Seeing red on Luis Suarez handball, 12 years on — ‘The whole of Ghana hates him and we want revenge’

On a cold July night at Joburg's Soccer City in 2010, Luis Suarez both broke African hearts and enraged a continent with a blatant handball and his antics afterwards. Now, 12 years on the sides are set to meet again and there is talk of revenge.
There was chaos. There was mayhem. Soccer City, that hulking bowl on the edge of Soweto, was reverberating to the sound of tens of thousands of vuvuzelas, blaring like never before.
And there was confusion. People were losing their heads, caught up in the excitement as Luis Suarez trudged off the pitch, pulling his shirt over his face, trying to hide his devastation after being sent off for handling Dominic Adiyiah’s header on the goalline in the final seconds of a World Cup quarterfinal.
“I thought we had won,” says former Ghana midfielder Ibrahim Ayew, casting his mind back to the fateful, crazy night of 2 July, 2010.
“I was a substitute, warming up behind that goal, and I ran onto the pitch to celebrate because I was sure the ball had crossed the line. I thought we had done it, the first African team ever to reach the semi-final of the World Cup.”
That same certainty was felt in the stands and indeed back in Ghana, where a nation exploded in joy. “I was watching with a group of students at the university in Accra,” says Ghanaian sports reporter George Addo Jr. “Everyone was celebrating. Everyone was jubilating.”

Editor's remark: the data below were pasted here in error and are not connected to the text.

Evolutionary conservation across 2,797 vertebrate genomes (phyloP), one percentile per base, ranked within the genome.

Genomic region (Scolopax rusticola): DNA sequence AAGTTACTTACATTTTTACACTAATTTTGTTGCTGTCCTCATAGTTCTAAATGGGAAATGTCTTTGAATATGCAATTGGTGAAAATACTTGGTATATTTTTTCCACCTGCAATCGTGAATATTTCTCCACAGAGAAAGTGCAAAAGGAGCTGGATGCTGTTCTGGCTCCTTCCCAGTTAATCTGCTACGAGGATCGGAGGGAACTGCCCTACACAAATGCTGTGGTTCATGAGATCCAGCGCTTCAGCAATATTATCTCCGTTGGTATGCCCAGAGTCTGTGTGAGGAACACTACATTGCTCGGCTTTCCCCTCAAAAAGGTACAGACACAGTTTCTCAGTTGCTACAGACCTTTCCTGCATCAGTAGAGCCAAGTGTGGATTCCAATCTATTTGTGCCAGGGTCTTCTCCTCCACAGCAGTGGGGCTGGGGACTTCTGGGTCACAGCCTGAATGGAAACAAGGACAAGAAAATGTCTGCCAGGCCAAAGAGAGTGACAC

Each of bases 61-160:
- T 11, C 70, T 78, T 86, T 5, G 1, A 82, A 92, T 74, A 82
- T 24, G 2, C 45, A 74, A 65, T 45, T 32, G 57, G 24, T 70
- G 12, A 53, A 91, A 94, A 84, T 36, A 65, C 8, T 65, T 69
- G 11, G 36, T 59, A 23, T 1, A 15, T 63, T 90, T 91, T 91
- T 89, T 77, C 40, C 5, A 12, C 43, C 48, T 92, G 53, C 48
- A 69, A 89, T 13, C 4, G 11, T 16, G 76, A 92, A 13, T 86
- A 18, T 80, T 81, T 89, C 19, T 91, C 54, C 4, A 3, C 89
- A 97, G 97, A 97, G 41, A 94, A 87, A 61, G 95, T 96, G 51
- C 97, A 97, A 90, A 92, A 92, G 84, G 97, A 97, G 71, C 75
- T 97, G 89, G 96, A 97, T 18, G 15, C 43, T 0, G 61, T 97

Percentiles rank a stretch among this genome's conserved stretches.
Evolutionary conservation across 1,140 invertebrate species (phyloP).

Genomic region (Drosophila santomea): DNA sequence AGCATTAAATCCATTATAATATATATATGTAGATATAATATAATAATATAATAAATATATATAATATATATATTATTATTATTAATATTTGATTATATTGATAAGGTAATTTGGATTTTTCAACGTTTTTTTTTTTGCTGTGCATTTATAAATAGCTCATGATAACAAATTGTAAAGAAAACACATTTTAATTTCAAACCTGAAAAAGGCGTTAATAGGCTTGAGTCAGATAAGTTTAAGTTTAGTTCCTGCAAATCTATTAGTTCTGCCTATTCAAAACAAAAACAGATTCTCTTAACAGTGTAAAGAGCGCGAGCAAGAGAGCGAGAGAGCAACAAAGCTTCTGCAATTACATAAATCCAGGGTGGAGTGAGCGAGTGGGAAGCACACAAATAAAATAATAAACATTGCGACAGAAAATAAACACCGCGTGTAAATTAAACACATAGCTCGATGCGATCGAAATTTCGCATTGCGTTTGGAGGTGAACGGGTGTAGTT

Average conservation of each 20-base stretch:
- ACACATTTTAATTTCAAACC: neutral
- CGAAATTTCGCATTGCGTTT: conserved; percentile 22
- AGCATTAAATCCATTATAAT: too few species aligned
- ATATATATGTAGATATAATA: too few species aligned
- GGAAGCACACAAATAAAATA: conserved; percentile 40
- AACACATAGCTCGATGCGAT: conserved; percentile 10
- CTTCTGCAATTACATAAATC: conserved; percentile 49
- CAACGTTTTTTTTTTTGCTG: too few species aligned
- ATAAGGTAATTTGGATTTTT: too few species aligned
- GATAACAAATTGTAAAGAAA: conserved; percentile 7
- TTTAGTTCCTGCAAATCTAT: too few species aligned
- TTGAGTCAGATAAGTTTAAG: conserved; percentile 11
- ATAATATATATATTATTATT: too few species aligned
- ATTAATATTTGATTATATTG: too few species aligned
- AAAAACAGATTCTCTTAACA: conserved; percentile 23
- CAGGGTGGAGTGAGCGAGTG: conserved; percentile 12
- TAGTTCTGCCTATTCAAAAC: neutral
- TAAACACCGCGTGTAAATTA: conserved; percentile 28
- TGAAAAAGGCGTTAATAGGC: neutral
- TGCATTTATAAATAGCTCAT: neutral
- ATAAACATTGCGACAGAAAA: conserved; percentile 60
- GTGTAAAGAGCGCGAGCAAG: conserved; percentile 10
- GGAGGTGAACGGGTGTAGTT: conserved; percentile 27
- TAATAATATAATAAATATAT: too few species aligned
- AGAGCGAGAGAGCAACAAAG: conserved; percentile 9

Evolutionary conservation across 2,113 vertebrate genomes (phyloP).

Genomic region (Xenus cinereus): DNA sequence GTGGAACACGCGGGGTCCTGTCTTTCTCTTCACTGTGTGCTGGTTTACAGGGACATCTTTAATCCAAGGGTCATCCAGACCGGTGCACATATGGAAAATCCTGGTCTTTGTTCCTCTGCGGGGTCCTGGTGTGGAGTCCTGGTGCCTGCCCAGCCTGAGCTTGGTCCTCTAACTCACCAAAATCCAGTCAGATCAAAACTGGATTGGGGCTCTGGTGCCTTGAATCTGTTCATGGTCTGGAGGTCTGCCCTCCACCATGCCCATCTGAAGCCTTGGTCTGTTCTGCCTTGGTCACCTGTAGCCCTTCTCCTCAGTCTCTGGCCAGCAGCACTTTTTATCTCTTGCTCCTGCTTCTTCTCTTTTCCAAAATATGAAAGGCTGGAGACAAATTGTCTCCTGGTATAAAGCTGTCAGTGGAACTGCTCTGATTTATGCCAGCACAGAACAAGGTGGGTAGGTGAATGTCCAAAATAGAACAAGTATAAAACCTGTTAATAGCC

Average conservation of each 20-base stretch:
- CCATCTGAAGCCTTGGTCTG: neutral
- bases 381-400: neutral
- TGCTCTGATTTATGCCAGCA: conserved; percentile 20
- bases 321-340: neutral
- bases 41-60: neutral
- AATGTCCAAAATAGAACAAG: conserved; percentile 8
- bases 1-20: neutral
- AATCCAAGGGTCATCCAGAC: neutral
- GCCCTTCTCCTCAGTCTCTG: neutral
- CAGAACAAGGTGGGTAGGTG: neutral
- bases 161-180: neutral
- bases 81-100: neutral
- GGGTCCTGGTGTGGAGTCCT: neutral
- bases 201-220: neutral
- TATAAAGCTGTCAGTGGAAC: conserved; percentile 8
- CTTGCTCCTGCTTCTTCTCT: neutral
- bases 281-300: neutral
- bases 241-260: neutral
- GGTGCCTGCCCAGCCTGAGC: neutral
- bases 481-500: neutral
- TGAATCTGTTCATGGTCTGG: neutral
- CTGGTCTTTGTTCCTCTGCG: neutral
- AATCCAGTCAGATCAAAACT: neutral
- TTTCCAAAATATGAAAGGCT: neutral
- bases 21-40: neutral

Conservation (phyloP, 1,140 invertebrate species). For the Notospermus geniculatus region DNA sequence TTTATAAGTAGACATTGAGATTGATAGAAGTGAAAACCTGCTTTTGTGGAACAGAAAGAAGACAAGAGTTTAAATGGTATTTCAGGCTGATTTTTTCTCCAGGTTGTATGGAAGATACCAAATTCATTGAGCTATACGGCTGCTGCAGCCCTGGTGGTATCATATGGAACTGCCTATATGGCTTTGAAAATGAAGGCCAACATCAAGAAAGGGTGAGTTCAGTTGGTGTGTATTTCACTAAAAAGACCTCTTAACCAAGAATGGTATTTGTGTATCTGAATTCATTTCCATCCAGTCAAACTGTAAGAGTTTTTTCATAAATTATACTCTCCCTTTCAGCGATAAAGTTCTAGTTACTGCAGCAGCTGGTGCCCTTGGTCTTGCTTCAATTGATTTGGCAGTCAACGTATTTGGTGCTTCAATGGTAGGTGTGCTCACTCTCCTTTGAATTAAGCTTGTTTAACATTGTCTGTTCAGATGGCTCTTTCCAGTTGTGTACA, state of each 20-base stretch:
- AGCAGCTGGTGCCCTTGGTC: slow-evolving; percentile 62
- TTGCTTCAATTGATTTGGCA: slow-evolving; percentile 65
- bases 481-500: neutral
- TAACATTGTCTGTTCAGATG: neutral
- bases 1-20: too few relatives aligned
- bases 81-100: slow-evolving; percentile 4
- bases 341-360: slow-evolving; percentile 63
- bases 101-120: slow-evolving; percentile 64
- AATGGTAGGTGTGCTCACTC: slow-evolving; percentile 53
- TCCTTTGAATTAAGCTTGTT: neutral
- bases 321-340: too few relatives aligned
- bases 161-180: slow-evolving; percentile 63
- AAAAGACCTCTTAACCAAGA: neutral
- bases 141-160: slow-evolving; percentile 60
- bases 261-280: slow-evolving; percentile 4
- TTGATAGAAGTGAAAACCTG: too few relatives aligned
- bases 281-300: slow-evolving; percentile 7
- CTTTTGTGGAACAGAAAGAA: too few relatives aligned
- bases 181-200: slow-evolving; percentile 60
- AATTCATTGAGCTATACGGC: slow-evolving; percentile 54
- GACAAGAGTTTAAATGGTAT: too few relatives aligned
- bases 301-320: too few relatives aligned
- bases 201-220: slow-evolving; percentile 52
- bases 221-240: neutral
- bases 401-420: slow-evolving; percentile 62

Back at Soccer City, Ghana defender Hans Sarpei asked referee Olegario Benquerenca if he had awarded the goal. Benquerenca shook his head and pointed to the penalty spot. Gradually the melee in the Uruguay goalmouth dispersed and the realisation dawned — across the stadium, across Africa — that Ghana were not quite there yet.
After 120 minutes of tension, it had come down to one kick. One penalty to send the “Black Stars” of Ghana through to the semi-final and keep alive the dream of World Cup glory for Africa. What pressure.
“We weren’t just playing for Ghana. We were playing for Africa,” Ibrahim Ayew tells The Athletic. “We could feel the whole of Africa behind us. We could feel it on our shoulders.”
None more so than Asamoah Gyan, who was entrusted with that vital penalty kick. He had scored high-pressure penalties against Serbia and Australia earlier in the tournament, but this was another level entirely.
“We all believed in Asamoah and he believed ...